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SpaceX's Crew Dragon capsule and walkway rests atop a Falcon 9 rocket in Cape Canaveral, Florida on Jan. 3, 2018. Credit: SpaceX.

The partial government shutdown, now in its third week, is taking an increasingly heavy toll on some of the nation's premier science agencies and those that depend on them for their work, funding and in some cases, safety.

Why it matters: The U.S. faces increasing pressure from abroad, particularly from China, to maintain its leadership edge in innovation. The shutdown is hitting numerous science-focused agencies, including the National Science Foundation, National Institutes of Standards and Technology, NOAA, NASA and the U.S. Geological Survey.

Between the lines: This week, there are two annual scientific conferences taking place in the U.S. that typically draw top federal science experts: The American Meteorological Society's annual meeting, and the annual meeting of the American Astronomical Society.

The impact on the weather conference in particular is notable: Out of about 4,000 participants, 700 federal experts were forced to cancel their trips at the last minute due to lack of funding, resulting in about 800 canceled presentations.

  • The shutdown "delays a lot of innovative technologies" and "impedes research progress," AMS Executive Director Keith L. Seitter told Axios, pointing to the many collaborations that arise from the meeting.
  • Weather forecasts for the U.S. are less accurate because of the shutdown. At NOAA's Environmental Modeling Center, the hub of weather modeling within the sprawling agency, model upgrades scheduled for February are delayed, and models aren't being fixed in the meantime.
  • The U.S. is widely viewed as having fallen behind other nations, particularly the E.U., when it comes to the accuracy of its main forecast model, known as the GFS.
  • The GFS' accuracy has been running particularly poorly during the shutdown, and no one is on duty to fix whatever is going wrong.

National Weather Service forecasters are working without pay, but training and maintenance at the agency is on hold except for emergencies.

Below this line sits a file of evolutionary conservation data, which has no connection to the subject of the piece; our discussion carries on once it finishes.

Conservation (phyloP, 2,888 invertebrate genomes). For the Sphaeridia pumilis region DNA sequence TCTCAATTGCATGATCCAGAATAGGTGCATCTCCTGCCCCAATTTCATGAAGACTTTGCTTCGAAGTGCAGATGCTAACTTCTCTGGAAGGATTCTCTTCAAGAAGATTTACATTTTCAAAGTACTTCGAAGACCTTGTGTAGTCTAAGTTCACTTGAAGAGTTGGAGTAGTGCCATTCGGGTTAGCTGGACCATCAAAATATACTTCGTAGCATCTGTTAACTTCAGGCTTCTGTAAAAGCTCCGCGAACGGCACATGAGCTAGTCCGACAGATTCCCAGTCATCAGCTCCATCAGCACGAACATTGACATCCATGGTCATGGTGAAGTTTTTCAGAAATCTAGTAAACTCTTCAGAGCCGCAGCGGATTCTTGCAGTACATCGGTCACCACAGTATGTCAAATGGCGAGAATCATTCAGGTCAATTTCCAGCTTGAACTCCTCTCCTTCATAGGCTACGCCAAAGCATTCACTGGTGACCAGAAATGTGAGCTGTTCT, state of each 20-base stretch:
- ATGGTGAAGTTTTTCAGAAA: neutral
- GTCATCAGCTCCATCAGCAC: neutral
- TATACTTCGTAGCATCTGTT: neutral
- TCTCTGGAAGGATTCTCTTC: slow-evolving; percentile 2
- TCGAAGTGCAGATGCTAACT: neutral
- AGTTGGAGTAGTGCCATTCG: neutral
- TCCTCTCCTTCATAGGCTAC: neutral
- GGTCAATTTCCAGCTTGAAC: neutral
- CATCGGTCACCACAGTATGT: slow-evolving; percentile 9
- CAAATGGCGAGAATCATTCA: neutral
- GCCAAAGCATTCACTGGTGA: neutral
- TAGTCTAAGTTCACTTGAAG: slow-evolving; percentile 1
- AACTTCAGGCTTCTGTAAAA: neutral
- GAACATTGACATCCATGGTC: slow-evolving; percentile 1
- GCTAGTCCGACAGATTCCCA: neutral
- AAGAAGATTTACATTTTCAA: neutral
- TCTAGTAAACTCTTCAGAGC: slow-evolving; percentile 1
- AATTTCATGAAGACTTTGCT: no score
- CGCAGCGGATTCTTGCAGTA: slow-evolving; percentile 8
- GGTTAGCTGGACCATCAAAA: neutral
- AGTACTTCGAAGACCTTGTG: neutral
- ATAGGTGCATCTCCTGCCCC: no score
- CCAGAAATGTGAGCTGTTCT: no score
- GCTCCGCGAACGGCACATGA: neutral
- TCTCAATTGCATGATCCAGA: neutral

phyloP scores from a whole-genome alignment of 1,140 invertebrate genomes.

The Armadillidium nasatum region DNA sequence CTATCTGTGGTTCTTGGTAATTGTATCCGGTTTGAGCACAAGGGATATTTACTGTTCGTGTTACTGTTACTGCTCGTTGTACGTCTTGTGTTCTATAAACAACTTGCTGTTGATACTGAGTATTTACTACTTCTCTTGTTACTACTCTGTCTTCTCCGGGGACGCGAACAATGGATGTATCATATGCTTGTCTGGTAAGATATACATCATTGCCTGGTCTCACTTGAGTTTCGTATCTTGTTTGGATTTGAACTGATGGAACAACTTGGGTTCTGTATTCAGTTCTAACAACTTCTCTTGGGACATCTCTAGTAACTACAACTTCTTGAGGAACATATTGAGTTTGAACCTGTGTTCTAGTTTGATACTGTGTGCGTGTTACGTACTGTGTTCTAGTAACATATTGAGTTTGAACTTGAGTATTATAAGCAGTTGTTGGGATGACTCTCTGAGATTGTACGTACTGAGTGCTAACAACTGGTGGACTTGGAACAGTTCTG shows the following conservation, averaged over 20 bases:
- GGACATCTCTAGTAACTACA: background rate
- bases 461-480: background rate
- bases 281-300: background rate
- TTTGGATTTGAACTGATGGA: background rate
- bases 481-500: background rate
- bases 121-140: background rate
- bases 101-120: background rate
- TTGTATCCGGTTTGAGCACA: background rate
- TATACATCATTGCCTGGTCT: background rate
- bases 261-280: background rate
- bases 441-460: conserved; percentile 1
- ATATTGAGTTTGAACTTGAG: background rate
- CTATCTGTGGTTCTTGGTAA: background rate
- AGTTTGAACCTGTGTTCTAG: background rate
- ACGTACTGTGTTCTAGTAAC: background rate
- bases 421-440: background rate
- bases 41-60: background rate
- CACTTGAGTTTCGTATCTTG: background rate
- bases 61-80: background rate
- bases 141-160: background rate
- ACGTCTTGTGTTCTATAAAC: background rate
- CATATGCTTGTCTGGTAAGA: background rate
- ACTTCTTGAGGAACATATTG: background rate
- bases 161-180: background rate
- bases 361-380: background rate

• This includes courses that require in-depth training in order to fix equipment and for operational forecasting, a NOAA employee told Axios.
  • In addition, outreach from the National Hurricane Center to emergency managers — a crucial link when storms strike — is on hold.

Unknown 2018 temperature ranking: As part of the shutdown, NOAA pulled down its vast climate science databases, affecting scientists beyond the agency. At NOAA and NASA, data processing still needs to take place in order to determine where 2018 fits in the list of warmest years on record, a key indicator of long-term climate change.

Commercial crew delays: This is a critical year for NASA's goal to resume launching astronauts to space from U.S. soil, which hasn't happened since the Space Shuttle era ended in 2011. The agency is banking on private sector contracts with Boeing and SpaceX to accomplish this, but those companies first need to pass rigorous safety tests that were scheduled to begin on Jan. 17, in the case of SpaceX.

  • However, with NASA contractors furloughed, SpaceX's first uncrewed test of its Crew Dragon capsule has been pushed back, as indicated in a recent tweet from CEO Elon Musk.

No grants may mean no students: The NSF has indefinitely suspended reviews of grant proposals, and may delay decisions in awarding funding for postdoctoral fellowships. If that happens, uncertainty will extent to university science departments that offer slots based on funding.

Andrew Dessler, a climate scientist at Texas A&M University, said via Twitter that the shutdown could eliminate spaces for graduate students in 2019.

A tweet previously embedded here has been deleted or was tweeted from an account that has been suspended or deleted.

Private sector wins: The AMS' Seitter said the shutdown ultimately makes federal service less appealing to students who would otherwise look to government agencies as their most rewarding career opportunity.

Go deeper:

Go deeper

Prosecutor: Fatal police shooting of Andrew Brown Jr. was "justified"

Khalil Ferebee (C), the son of Andrew Brown Jr., and attorneys Bakari Sellers (L) and Harry Daniel (R) at a May 11 news conference in Elizabeth City, North Carolina. Photo: Sean Rayford/Getty Images

A North Carolina prosecutor said Tuesday that the death of Andrew Brown Jr., a Black man fatally shot by sheriff's deputies last month, was "tragic" but "justified," due to the immediate threat officers believed Brown posed.

Why it matters: The FBI has opened a civil rights investigation into Brown's death. Police in Elizabeth City shot him five times, including in the back of his head, according to an independent autopsy report released by family attorneys last month.

McCarthy comes out against bipartisan deal on Jan. 6 commission

Photo: Win McNamee/Getty Images

House Minority Leader Kevin McCarthy (R-Calif.) will oppose a bipartisan deal announced last week that would form a 9/11-style commission to investigate the Jan. 6 Capitol riot, his office announced Tuesday.

Why it matters: McCarthy's opposition to the deal, which was negotiated by the top Republican and Democrat on the House Homeland Security Committee, underscores the internal divisions that continue to plague the GOP in the wake of Jan. 6.

3 hours ago - World

Beijing's antitrust push poses a problem for Western regulators

Illustration: Sarah Grillo/Axios

The Chinese government's anti-monopoly machinery presents a major challenge to U.S. and European regulators, a new book argues.

Why it matters: China's huge markets are attracting investment from multinational corporations and shaping the behavior of its own globe-trotting companies — giving international heft to the country's idiosyncratic antitrust enforcement and putting it on a collision course with Western-style regulation.